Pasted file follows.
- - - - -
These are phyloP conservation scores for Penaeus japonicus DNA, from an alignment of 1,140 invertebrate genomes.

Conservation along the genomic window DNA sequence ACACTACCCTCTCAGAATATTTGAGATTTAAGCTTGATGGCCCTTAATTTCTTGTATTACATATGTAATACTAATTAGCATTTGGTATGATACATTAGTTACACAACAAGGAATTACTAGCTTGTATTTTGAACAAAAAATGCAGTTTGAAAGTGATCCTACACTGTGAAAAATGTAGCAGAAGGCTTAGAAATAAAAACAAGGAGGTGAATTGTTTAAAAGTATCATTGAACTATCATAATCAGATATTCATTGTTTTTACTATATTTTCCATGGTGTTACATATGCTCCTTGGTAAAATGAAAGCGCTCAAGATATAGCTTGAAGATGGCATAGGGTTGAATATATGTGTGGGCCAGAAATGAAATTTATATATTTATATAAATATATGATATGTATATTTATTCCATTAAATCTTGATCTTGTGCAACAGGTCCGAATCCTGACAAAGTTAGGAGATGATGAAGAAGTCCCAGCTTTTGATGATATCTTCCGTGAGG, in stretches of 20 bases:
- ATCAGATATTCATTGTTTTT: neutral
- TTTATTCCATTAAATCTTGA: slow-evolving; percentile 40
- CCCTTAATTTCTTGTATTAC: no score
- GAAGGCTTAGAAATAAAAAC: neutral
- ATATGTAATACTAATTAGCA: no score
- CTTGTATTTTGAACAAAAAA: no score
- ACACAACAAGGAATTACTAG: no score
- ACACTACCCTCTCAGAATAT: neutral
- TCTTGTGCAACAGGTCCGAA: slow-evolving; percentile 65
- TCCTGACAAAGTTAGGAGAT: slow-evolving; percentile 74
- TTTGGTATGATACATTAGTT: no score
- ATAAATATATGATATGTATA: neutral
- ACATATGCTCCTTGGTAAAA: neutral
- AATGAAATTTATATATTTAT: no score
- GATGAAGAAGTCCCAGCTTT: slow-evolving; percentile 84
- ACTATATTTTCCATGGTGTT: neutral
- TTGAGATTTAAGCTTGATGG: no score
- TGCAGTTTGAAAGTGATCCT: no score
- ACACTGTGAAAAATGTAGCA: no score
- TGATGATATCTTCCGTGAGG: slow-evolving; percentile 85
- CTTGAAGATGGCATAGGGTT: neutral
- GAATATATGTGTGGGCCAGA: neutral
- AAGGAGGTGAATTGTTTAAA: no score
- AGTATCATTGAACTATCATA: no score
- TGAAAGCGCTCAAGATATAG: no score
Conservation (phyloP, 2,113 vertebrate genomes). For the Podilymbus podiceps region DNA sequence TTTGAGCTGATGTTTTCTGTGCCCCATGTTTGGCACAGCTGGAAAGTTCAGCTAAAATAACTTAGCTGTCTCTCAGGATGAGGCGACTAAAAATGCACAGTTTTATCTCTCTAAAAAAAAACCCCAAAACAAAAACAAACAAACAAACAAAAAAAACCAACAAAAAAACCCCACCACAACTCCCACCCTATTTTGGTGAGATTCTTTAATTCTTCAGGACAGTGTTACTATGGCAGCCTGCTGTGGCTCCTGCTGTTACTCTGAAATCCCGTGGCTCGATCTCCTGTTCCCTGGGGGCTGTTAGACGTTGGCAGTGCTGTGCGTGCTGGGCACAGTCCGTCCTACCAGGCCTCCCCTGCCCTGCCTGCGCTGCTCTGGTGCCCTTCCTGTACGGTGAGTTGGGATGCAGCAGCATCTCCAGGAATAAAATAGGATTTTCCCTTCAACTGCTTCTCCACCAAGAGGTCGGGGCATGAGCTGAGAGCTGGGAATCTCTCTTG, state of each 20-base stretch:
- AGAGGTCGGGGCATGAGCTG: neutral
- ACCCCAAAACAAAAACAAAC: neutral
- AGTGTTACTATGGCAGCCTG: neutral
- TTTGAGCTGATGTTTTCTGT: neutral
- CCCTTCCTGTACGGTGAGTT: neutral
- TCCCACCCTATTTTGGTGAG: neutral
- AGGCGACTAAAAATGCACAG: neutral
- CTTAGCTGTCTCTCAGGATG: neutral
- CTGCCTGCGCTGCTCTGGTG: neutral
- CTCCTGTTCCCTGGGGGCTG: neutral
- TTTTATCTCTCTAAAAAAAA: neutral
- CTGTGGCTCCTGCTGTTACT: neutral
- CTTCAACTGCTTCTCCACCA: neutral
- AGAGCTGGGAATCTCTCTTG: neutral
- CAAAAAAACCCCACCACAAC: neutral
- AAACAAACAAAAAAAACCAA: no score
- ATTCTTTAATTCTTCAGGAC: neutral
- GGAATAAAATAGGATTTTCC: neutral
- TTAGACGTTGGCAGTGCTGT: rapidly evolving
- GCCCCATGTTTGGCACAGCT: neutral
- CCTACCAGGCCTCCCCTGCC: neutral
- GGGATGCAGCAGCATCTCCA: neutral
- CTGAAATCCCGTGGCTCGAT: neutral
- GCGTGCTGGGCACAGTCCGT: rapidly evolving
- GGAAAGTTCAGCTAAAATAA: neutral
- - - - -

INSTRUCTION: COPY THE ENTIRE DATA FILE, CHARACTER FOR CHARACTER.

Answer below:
These are phyloP conservation scores for Penaeus japonicus DNA, from an alignment of 1,140 invertebrate genomes.

Conservation along the genomic window DNA sequence ACACTACCCTCTCAGAATATTTGAGATTTAAGCTTGATGGCCCTTAATTTCTTGTATTACATATGTAATACTAATTAGCATTTGGTATGATACATTAGTTACACAACAAGGAATTACTAGCTTGTATTTTGAACAAAAAATGCAGTTTGAAAGTGATCCTACACTGTGAAAAATGTAGCAGAAGGCTTAGAAATAAAAACAAGGAGGTGAATTGTTTAAAAGTATCATTGAACTATCATAATCAGATATTCATTGTTTTTACTATATTTTCCATGGTGTTACATATGCTCCTTGGTAAAATGAAAGCGCTCAAGATATAGCTTGAAGATGGCATAGGGTTGAATATATGTGTGGGCCAGAAATGAAATTTATATATTTATATAAATATATGATATGTATATTTATTCCATTAAATCTTGATCTTGTGCAACAGGTCCGAATCCTGACAAAGTTAGGAGATGATGAAGAAGTCCCAGCTTTTGATGATATCTTCCGTGAGG, in stretches of 20 bases:
- ATCAGATATTCATTGTTTTT: neutral
- TTTATTCCATTAAATCTTGA: slow-evolving; percentile 40
- CCCTTAATTTCTTGTATTAC: no score
- GAAGGCTTAGAAATAAAAAC: neutral
- ATATGTAATACTAATTAGCA: no score
- CTTGTATTTTGAACAAAAAA: no score
- ACACAACAAGGAATTACTAG: no score
- ACACTACCCTCTCAGAATAT: neutral
- TCTTGTGCAACAGGTCCGAA: slow-evolving; percentile 65
- TCCTGACAAAGTTAGGAGAT: slow-evolving; percentile 74
- TTTGGTATGATACATTAGTT: no score
- ATAAATATATGATATGTATA: neutral
- ACATATGCTCCTTGGTAAAA: neutral
- AATGAAATTTATATATTTAT: no score
- GATGAAGAAGTCCCAGCTTT: slow-evolving; percentile 84
- ACTATATTTTCCATGGTGTT: neutral
- TTGAGATTTAAGCTTGATGG: no score
- TGCAGTTTGAAAGTGATCCT: no score
- ACACTGTGAAAAATGTAGCA: no score
- TGATGATATCTTCCGTGAGG: slow-evolving; percentile 85
- CTTGAAGATGGCATAGGGTT: neutral
- GAATATATGTGTGGGCCAGA: neutral
- AAGGAGGTGAATTGTTTAAA: no score
- AGTATCATTGAACTATCATA: no score
- TGAAAGCGCTCAAGATATAG: no score
Conservation (phyloP, 2,113 vertebrate genomes). For the Podilymbus podiceps region DNA sequence TTTGAGCTGATGTTTTCTGTGCCCCATGTTTGGCACAGCTGGAAAGTTCAGCTAAAATAACTTAGCTGTCTCTCAGGATGAGGCGACTAAAAATGCACAGTTTTATCTCTCTAAAAAAAAACCCCAAAACAAAAACAAACAAACAAACAAAAAAAACCAACAAAAAAACCCCACCACAACTCCCACCCTATTTTGGTGAGATTCTTTAATTCTTCAGGACAGTGTTACTATGGCAGCCTGCTGTGGCTCCTGCTGTTACTCTGAAATCCCGTGGCTCGATCTCCTGTTCCCTGGGGGCTGTTAGACGTTGGCAGTGCTGTGCGTGCTGGGCACAGTCCGTCCTACCAGGCCTCCCCTGCCCTGCCTGCGCTGCTCTGGTGCCCTTCCTGTACGGTGAGTTGGGATGCAGCAGCATCTCCAGGAATAAAATAGGATTTTCCCTTCAACTGCTTCTCCACCAAGAGGTCGGGGCATGAGCTGAGAGCTGGGAATCTCTCTTG, state of each 20-base stretch:
- AGAGGTCGGGGCATGAGCTG: neutral
- ACCCCAAAACAAAAACAAAC: neutral
- AGTGTTACTATGGCAGCCTG: neutral
- TTTGAGCTGATGTTTTCTGT: neutral
- CCCTTCCTGTACGGTGAGTT: neutral
- TCCCACCCTATTTTGGTGAG: neutral
- AGGCGACTAAAAATGCACAG: neutral
- CTTAGCTGTCTCTCAGGATG: neutral
- CTGCCTGCGCTGCTCTGGTG: neutral
- CTCCTGTTCCCTGGGGGCTG: neutral
- TTTTATCTCTCTAAAAAAAA: neutral
- CTGTGGCTCCTGCTGTTACT: neutral
- CTTCAACTGCTTCTCCACCA: neutral
- AGAGCTGGGAATCTCTCTTG: neutral
- CAAAAAAACCCCACCACAAC: neutral
- AAACAAACAAAAAAAACCAA: no score
- ATTCTTTAATTCTTCAGGAC: neutral
- GGAATAAAATAGGATTTTCC: neutral
- TTAGACGTTGGCAGTGCTGT: rapidly evolving
- GCCCCATGTTTGGCACAGCT: neutral
- CCTACCAGGCCTCCCCTGCC: neutral
- GGGATGCAGCAGCATCTCCA: neutral
- CTGAAATCCCGTGGCTCGAT: neutral
- GCGTGCTGGGCACAGTCCGT: rapidly evolving
- GGAAAGTTCAGCTAAAATAA: neutral